Re: The Facts of Life

From: CMR <>
Date: Sun, 18 Jan 2004 11:14:05 -0800

> Just to be mischievous, I'll here pronounce "the facts of life" or more
> precisely
> "a sketch of a theory of the emergence of life" which will serve the
> purpose of partially constraining/
> defining what is meant by life. This is a hobby project.

Wow! A Rather exhaustive and admittedly impressive sketch, that. I'll
concede that given those requirements, "life" may indeed be rare in this and
other universes.

I think it's useful here to note that from the "strong" AI point of view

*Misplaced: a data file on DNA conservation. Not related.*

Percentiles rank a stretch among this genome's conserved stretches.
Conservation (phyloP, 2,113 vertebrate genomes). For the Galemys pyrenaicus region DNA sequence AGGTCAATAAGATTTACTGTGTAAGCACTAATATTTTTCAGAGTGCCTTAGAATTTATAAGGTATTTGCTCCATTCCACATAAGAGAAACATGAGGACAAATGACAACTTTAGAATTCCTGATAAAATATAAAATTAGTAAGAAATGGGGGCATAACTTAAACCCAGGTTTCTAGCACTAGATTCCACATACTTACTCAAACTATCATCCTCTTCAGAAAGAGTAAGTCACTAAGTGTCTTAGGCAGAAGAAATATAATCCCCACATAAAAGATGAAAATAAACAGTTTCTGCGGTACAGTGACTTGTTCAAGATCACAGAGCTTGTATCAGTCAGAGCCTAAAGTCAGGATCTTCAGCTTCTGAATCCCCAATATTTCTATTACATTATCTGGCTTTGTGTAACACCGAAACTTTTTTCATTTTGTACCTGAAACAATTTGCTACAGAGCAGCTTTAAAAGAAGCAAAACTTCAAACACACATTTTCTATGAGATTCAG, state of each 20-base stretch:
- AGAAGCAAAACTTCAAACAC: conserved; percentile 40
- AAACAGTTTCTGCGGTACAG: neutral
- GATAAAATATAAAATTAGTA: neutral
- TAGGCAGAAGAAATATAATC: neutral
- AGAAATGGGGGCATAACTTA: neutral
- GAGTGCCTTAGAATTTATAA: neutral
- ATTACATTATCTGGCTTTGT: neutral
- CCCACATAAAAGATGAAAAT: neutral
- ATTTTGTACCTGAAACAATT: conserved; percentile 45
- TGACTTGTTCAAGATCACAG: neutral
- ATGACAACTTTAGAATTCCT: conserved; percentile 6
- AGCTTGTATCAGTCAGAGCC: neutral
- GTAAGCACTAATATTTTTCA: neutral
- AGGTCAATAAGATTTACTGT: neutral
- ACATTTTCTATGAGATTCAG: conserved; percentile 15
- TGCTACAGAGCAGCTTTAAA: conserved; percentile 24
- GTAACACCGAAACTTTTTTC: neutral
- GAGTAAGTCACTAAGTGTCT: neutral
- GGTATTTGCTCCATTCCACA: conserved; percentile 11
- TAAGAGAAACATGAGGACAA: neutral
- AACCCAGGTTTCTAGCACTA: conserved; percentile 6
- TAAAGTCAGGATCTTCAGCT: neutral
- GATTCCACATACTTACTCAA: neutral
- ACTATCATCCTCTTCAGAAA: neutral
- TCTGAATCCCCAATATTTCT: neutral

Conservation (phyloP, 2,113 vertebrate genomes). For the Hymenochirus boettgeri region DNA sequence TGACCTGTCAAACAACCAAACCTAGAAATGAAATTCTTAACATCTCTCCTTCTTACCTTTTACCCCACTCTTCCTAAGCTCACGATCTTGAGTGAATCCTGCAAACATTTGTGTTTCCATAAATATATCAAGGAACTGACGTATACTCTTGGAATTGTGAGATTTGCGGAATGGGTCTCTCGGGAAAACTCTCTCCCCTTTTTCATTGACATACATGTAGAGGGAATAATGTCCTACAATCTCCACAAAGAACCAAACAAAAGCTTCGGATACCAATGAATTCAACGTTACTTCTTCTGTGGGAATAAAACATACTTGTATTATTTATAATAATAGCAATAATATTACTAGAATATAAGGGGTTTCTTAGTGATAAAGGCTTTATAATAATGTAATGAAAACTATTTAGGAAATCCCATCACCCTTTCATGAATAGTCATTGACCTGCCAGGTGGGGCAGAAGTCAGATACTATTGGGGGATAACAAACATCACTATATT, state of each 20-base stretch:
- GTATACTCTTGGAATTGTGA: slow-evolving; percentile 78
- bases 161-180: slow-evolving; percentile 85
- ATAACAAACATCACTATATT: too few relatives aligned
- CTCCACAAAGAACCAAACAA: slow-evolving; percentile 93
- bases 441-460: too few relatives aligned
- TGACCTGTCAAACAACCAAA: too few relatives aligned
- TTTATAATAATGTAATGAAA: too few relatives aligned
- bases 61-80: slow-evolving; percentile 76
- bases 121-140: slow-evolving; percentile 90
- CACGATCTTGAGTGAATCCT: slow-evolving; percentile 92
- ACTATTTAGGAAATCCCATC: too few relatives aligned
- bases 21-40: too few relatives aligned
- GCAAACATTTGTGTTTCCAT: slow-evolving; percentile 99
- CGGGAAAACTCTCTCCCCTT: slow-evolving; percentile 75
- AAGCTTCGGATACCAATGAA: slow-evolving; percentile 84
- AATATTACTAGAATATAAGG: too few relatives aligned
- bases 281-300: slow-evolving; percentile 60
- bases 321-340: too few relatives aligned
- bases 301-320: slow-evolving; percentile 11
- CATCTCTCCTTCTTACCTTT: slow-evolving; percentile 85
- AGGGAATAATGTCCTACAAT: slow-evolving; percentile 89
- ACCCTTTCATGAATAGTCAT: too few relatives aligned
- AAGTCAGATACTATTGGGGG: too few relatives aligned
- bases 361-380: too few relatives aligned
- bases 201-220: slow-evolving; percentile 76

"life as it could be" is empahasized as opposed to "life as we know it".
It's also worth pointing out that the latter is based upon a single data
point sample of all possible life, that sample consisting of life that
(apparently) evolved on our planet. Given that, defining life in the
universe, and certainly in all universes, based only upon that sample is
speculative at best. (Unless, as some claim, our biosphere is truly unique;
I doubt this is the case).

Here, I think that I tend to agree with Kory that patterns in a simulation
need only meet some set of basic recognized criteria (perhaps Dawkins
replicators?) within the contraints of the self consistent "physics" of the
"simulation" in order to be considered life.

Ilachkinski suggests that as AI extends the exploration of possible life,
the associated self-consistent artificial physics might well point to
"physics as it could be" as opposed to the physics we know(?).

Received on Sun Jan 18 2004 - 14:16:05 PST

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